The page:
Local Groundwater Planning Efforts Move Forward

The impact of the Sustainable Groundwater Management Act (SGMA) is being felt locally as stakeholders, water storage and irrigation districts, county leadership and other water experts in the region meet to discuss the new state law’s directives. Plans are being assembled for each sub-basin in the Tulare Lake Basin hydrologic region.

As one can imagine, the impact of these new laws touch all of us, but particularly agriculture. Agriculture represents more than 25% of the employment in the region, and generates a multiplier effect of $3 for every $1 generated by the farm economy. Water is the lifeblood of our irrigated agriculture industry here, and the Tulare County Farm Bureau is actively engaged as the SGMA laws become reality.

In Tulare County the three sub-basins continue with various planning efforts. Groundwater Sustainability Agencies (GSA) must be locally formed by qualified public entities by July, 2017. Once formed and approved by the state, each agency must locally fund and implement a study to build a groundwater sustainability plan that provides a 25-year planning framework for achieving sustainability in the groundwater basin. These agencies will regulate essentially all groundwater pumping in the basin.

The Kings River eastern sub-basin, encompassing mostly the Alta Irrigation District’s service area in north Tulare County, remains committed to moving forward with an memorandum of understanding (MOU) between the 14 public entities that are collaborating on forming a GSA. The Farm Bureau, along with a number of other stakeholders, has engaged in monthly meetings hosted by Alta to discuss and deliberate over the details.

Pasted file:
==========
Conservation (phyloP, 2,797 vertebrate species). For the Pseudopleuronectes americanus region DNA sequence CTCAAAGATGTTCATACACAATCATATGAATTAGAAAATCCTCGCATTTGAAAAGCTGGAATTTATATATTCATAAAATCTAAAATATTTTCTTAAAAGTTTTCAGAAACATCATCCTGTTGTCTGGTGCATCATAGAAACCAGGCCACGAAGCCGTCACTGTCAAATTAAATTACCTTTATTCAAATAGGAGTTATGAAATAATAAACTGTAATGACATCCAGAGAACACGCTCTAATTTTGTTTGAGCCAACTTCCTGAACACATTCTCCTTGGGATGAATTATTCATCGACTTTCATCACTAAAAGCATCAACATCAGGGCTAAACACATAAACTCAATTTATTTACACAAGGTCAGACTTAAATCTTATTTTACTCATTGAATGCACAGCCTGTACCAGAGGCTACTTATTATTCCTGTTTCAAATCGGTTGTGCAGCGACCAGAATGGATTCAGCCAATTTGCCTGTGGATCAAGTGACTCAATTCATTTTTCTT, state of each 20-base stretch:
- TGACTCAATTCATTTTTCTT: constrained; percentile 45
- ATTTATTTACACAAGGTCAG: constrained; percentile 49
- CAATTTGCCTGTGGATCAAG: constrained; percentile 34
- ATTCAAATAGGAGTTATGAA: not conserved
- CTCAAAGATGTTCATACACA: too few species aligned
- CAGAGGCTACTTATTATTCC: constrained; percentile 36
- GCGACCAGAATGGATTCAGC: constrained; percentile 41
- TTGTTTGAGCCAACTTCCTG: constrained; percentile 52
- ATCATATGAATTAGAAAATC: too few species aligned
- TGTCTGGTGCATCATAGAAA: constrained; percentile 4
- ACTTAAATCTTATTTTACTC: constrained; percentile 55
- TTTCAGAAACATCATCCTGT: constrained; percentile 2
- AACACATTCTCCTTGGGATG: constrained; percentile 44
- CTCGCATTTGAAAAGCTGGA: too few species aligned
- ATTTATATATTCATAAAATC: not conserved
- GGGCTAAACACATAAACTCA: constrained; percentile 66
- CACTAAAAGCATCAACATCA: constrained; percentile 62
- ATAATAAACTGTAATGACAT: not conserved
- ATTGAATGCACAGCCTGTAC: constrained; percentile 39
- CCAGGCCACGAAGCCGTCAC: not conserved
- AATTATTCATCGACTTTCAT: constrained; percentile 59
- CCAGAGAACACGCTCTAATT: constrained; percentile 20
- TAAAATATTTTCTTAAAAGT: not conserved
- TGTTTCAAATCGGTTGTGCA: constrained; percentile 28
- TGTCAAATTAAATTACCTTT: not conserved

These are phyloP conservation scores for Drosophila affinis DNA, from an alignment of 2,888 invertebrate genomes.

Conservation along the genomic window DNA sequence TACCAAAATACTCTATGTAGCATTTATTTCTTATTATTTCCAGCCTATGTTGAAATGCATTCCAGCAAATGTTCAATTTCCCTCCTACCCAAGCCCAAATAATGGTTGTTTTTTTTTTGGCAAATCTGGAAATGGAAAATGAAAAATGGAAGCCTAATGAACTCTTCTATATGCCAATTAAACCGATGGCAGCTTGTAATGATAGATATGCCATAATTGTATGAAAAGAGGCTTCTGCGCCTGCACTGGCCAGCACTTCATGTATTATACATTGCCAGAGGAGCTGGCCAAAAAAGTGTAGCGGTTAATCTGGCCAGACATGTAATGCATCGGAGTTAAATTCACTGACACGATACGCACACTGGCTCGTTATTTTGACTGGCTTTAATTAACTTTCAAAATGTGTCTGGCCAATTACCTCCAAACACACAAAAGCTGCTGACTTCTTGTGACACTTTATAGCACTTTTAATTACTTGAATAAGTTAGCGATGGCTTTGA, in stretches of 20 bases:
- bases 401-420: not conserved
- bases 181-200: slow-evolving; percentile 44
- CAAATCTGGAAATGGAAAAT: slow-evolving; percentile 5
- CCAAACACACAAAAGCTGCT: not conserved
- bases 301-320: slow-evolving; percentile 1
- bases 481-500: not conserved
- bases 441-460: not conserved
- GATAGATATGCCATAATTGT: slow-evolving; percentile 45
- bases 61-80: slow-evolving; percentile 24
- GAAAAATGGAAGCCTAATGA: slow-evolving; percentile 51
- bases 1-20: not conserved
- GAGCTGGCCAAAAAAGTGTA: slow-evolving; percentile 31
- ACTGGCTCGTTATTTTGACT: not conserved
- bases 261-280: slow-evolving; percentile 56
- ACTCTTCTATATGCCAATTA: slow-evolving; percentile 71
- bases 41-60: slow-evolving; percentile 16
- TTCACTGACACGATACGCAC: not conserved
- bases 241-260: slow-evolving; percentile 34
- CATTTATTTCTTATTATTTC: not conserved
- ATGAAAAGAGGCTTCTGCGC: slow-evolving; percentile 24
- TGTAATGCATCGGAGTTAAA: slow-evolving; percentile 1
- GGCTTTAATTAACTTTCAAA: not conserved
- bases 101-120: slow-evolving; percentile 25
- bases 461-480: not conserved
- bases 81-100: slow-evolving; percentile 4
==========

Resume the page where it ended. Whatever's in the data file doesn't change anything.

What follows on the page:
AB 1135 was authored by Assembly Member Henry T. Perea to create a special act district which would form a seven-member voting board, and dedicate one board seat to an agriculture representative. AB 1135 was turned into a two-year bill this past July, to give all stakeholders time to work out the finer details.

In the Kaweah sub-basin, which encompasses most of the central part of Tulare County, one GSA has already formed, with a joint powers agreement (JPA)signed by the cities of Visalia and Tulare, and the Tulare Irrigation District. Known as the Mid-Kaweah GSA, it hosted its first JPA board meeting last month, and will hold subsequent monthly meetings on the second Tuesday of the month at 3 pm at the Tulare Public Library in the Council Chambers. The GSA meetings are open to the public.

Other Kaweah planning efforts are emerging, with an expected announcement that the County of Tulare and the Kaweah Delta Water Conservation District will also be coordinating a joint GSA with other eligible entities to cover the remaining service area in the Kaweah sub-basin. This is positive news, as a number of land owners in white areas — areas of land for which no specific planning proposals have been adopted — of the Kaweah sub-basin may not have an entity that could form a GSA and a coordinating GSA between the County and KDWCD will potentially cover all the gaps in the remainder of the sub-basin.

Essentially this would avoid allowing the state to be able to come in and declare a white area to be probationary and out of compliance.

To the south end of the county, the Tule sub-basin is also undergoing numerous discussions being coordinated by leaders throughout the south county. The Tule sub-basin has formed a number of stakeholder groups to identify which entities will be applying to form a GSA prior to the July, 2017 deadline.

The Farm Bureau has been actively monitoring these discussions, and helping convene discussions amongst stakeholders in the county on a variety of water-related topics. The Farm Bureau’s goal is to help bring together the voice of agriculture to these meetings and make sure that farmers are represented at the table as these important groundwater regulations are being formed and agencies created that will have long term impact on groundwater pumping and usage in the basin.

Anyone that would like to learn more about SGMA is also encouraged to attend the public forum on Thursday, October 22 in Visalia, at the Assembly Hall at Cafe 210, at 210 W. Center Avenue, 6-8 pm, to learn more about how the SGMA process is being implemented. This meeting is geared to the public to learn the basics of how the laws were created, and how the SGMA process will work.

Learn more at: http://www.swrcb.ca.gov/

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